The Scent of a Woman
Detail ‘5318008’, photo courtesy Kofi Paintsil and the artist Tasha Marks.
This month is women’s history month, so we are paying aromatic tribute to the power of the female body. Specifically our boobies!! We’ve uncovered a unique artist and her work recently and are excited to share it with you. It is becoming clear the power of collaboration when it comes to olfactory art projects, and this artist is no exception to the strength in interdisciplinary and collaborative approaches to scent.
Tasha Marks is an award-winning UK-based artist and food historian who runs a creative practice called AVM Curiosities®. She works with museums and institutions on projects exploring the intersections between the senses and the gallery space. Her endlessly curious projects are supported by incredible collaborative teams, where she works with sculptors, perfumers, and artisans for prime smellervation experiences.
In 2019 the Wellcome Collection opened an exhibition titled “Being Human”. Founded in 2007, the Wellcome Collection is an innovative museum and library in London. Its mission is to “challenge how we think and feel about health” by studying the connections between science, medicine, life and art. Tasha’s featured work in this exhibition is part of the Wellcome’s permanent collection. So fear not, it is on permanent display for 10 years, so you can absolutely experience it post quarantine, and it's free entry!
The “Being Human” show was broken down into four parts, including - “environmental breakdown” and ‘infection”. So in the same room as Yinka Shonibare’s “Refugee Astronaught”, was Tasha’s “5318008”. Her scented bronze breast piece was featured in the infection section, and his work was in the environmental breakdown section.
So how does a smell-based structure of a breast have to do with infection? Her sculpture ‘5318008’ has been designed to emit an aroma that evokes the smell of human breast milk, as a celebration of the original superfood and the bifidobacteria, which is transferred from mother to child through breastfeeding. This clever bacterium then aids the breakdown of sugars in breast milk via the baby’s digestive system. This powerful aromatic tribute to our bodies, and their complexity is nothing short of fantastic. And seriously playful. The title is meant to sound scientific, but it is simply “BOOBIES” spelled backward on a calculator.
Photo courtesy Kofi Paintsil and the artist.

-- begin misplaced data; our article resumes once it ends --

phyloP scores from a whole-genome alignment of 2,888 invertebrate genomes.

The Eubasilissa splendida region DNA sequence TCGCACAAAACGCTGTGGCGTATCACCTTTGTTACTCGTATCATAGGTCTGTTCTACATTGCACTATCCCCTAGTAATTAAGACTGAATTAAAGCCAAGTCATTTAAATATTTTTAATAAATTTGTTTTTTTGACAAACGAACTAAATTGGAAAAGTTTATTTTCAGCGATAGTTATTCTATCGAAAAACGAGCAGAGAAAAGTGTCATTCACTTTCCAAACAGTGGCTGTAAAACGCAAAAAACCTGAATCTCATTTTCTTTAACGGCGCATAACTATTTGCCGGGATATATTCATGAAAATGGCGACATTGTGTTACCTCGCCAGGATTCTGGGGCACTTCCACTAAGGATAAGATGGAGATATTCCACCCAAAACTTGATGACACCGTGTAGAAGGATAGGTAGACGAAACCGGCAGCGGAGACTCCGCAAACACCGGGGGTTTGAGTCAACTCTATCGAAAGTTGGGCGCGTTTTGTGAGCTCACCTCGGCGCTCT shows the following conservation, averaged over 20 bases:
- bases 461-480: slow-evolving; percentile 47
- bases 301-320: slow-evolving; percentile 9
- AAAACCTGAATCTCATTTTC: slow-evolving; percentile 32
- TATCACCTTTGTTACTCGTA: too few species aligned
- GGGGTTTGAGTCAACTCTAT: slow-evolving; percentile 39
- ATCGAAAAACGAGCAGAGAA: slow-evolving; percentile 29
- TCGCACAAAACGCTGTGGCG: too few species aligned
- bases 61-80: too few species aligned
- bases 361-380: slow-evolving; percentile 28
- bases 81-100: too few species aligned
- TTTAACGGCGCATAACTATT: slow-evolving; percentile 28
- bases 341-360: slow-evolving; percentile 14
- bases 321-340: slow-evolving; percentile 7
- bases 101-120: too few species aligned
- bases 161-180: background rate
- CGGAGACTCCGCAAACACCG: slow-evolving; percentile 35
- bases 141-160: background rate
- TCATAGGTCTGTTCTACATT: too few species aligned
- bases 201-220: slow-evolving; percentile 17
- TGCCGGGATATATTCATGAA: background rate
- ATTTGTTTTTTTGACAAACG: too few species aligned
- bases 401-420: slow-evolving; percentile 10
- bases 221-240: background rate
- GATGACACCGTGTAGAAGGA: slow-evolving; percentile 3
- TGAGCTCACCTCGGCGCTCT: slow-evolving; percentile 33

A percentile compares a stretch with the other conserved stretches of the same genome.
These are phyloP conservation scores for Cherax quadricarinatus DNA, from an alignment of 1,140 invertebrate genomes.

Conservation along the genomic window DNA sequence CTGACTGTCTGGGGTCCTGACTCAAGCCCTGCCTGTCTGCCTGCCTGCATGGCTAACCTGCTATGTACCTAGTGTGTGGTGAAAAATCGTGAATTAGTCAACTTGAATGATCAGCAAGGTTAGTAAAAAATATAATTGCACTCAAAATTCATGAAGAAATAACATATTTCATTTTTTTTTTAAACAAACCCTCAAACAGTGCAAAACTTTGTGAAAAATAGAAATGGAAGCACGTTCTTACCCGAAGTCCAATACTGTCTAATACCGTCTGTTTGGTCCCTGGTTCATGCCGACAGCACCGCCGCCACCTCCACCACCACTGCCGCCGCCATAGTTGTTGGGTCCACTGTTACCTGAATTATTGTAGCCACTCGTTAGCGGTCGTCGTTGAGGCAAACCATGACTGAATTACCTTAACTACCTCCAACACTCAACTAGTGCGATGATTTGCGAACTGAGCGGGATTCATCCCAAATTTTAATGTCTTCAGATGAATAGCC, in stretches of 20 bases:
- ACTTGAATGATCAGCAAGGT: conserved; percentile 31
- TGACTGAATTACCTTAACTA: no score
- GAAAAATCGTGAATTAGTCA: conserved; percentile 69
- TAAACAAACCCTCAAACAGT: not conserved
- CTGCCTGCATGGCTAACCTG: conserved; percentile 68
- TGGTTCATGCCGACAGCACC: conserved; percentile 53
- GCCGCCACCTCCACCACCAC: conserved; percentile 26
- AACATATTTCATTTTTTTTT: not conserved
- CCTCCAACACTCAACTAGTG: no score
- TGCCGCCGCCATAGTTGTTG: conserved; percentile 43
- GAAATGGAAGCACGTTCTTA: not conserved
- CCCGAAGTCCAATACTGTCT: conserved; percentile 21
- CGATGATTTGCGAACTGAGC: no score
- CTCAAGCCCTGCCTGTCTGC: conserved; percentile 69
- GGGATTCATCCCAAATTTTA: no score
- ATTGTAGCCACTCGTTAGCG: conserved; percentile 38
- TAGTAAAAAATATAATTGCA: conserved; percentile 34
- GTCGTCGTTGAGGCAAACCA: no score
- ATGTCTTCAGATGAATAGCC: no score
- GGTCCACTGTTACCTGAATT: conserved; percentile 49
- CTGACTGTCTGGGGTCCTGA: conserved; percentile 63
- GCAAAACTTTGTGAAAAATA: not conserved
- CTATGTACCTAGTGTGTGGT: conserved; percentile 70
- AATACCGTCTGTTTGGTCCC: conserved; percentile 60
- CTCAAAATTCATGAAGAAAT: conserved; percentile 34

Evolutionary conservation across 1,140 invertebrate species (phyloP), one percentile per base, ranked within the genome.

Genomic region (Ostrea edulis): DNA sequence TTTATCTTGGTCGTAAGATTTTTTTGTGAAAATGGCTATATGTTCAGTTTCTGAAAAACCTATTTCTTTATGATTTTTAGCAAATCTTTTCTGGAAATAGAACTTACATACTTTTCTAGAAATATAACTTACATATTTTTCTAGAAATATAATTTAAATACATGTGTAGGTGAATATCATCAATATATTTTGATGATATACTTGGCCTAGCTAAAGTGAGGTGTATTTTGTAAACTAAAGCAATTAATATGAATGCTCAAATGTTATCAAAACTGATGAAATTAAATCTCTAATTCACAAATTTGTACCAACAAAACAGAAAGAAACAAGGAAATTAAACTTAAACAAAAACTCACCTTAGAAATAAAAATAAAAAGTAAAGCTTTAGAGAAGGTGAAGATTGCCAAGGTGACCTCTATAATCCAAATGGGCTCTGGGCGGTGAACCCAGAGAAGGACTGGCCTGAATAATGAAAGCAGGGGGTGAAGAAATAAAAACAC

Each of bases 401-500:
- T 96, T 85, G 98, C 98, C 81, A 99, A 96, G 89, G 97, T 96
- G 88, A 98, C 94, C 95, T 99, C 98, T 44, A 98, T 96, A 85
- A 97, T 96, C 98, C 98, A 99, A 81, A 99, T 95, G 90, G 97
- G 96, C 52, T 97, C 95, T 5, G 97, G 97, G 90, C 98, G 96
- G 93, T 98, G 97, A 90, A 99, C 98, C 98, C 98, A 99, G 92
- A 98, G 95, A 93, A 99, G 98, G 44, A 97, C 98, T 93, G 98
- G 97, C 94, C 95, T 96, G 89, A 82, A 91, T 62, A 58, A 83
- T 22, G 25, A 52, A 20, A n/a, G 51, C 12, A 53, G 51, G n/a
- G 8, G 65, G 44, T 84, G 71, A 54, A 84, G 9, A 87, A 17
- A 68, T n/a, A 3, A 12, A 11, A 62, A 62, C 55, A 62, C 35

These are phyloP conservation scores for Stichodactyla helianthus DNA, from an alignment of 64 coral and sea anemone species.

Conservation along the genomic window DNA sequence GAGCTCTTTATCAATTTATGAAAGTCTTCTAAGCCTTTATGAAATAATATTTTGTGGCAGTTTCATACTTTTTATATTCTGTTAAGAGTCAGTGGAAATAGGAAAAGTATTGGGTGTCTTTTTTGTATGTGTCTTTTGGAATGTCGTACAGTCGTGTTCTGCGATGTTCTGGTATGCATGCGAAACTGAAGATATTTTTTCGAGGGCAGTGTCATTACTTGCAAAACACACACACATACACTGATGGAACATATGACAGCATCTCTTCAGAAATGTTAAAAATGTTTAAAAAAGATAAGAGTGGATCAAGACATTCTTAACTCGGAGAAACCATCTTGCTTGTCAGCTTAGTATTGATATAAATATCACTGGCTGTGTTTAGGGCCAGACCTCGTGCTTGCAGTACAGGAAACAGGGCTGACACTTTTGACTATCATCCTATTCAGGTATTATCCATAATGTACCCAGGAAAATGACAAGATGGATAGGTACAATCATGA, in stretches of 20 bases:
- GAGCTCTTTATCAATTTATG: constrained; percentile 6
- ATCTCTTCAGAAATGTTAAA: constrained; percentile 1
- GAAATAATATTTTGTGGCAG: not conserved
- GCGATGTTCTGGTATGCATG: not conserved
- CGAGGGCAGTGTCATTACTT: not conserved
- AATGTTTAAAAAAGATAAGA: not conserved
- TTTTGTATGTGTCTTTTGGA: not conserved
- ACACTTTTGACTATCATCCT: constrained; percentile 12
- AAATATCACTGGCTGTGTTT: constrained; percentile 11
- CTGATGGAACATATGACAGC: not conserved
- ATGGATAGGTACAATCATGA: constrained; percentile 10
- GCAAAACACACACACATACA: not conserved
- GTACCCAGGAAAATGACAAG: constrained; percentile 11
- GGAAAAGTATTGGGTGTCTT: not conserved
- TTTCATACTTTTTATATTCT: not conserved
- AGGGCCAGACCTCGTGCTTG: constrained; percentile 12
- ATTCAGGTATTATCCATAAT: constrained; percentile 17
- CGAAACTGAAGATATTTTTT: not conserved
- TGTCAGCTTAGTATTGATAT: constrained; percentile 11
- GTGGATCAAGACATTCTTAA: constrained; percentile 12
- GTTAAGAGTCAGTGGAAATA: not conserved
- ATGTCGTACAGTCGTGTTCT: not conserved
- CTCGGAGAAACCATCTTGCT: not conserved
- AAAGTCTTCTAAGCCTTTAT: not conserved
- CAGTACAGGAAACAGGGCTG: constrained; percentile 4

While we are unable to smell the sculpture now, we can imagine the smell. Olfactory art historian Caro Verbeek last year created an olfactory wheel for breastmilk which we can reference while imagining Tasha’s work. In her Breast Milk Flavour Wheel, she includes many scents profiles including vanilla, salty and earthy. She presented her findings at Mediamatic in Amsterdam titled "Odorama: Milk – Scent of a Woman." If anyone reading has ever tasted breastmilk it’s the answer and foundation as to why on earth we are so obsessed with sweets.
Odorbet’s Installation 21 are words we’ve chosen with Tasha to reflect her practice and inspire all to make more scented art:
Olfactory Curator: The taking care and careful selection of scent for a specific context, concept or collection. Olfactory curating does not imply making a scent.
Sniffsmith: An act of making that is both traditional and physical, yet also olfactory and imaginative. Tasha has always been interested in scenting spaces, there’s something architectural about it. “What I do is often about making the aroma physical in some way, where I am making scent visible.” – contributed by Tasha Marks
Scenterpiece: The landscape of the table, where sensory ideas, especially scent, are played with. 'Scenterpiece' is a well-used word in Tasha Mark’s practice and is the title of her piece up now at Rainham Hall, part of the National Trust. – contributed by Tasha Marks
Tasha Marks - Photo: Philip Sinden courtesy of Grey Goose
Tasha Marks is a food historian and artist that founded AVM Curiosities® which explores the relationship between art and the senses through a series of events and interventions since 2011. She champions the use of food and fragrance as artistic mediums, with projects ranging from museum exhibitions (including the Victoria & Albert Museum and The National Gallery and the British Museum), and scented installations to interactive lectures and limited-edition confectionery.
Tasha was recently published in the Oxford Companion to Sugar and Sweets, where she wrote the chapter on Mrs. Beeton, one of the Victorian Era’s most infamous cooks. She also regularly writes for the British Museum blog, is a consultant for various TV shows in the UK and curated the UK’s first pineapple museum.
Tasha was Grey Goose ‘Iconoclast of Taste’, Selfridges’ “Bright Young Thing’ and a finalist in the Young British Foodies (YBFs) - Experiential Category. She was also longlisted for the Aesthetica Art Prize.